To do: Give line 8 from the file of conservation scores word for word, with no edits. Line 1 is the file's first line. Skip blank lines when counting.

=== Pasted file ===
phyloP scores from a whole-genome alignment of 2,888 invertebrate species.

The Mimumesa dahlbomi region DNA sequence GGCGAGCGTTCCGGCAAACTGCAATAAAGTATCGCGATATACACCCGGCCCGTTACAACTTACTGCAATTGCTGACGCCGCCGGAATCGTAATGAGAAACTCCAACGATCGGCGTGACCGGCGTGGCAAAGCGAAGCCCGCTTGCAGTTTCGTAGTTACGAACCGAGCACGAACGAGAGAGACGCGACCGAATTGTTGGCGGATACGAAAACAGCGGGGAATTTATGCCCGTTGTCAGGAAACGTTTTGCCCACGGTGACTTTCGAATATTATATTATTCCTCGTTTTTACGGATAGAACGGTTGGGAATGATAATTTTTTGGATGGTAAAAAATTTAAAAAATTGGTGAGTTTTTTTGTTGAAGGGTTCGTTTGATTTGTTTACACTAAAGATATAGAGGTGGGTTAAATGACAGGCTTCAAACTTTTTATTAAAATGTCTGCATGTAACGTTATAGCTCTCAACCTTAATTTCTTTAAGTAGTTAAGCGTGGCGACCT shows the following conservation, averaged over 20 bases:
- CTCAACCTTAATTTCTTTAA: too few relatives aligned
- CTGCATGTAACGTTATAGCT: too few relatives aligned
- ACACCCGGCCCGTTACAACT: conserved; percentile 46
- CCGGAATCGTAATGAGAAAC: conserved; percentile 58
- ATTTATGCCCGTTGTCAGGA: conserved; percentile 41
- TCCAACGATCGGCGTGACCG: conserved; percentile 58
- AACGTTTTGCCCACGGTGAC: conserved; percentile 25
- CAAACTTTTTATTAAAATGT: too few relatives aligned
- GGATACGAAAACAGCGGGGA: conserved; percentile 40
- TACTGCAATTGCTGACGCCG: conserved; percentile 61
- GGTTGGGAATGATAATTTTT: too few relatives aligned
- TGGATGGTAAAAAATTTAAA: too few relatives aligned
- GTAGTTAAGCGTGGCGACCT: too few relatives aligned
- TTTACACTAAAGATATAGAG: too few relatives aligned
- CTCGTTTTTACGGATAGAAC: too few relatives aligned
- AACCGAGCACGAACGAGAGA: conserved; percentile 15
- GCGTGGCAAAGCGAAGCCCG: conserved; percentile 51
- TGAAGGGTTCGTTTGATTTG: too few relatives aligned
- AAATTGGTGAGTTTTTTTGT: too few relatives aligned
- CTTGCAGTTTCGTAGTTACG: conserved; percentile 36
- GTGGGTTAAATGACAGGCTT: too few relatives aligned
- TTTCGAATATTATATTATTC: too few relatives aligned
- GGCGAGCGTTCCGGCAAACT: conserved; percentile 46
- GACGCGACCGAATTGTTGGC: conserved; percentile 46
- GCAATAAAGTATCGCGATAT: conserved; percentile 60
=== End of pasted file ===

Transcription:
- TCCAACGATCGGCGTGACCG: conserved; percentile 58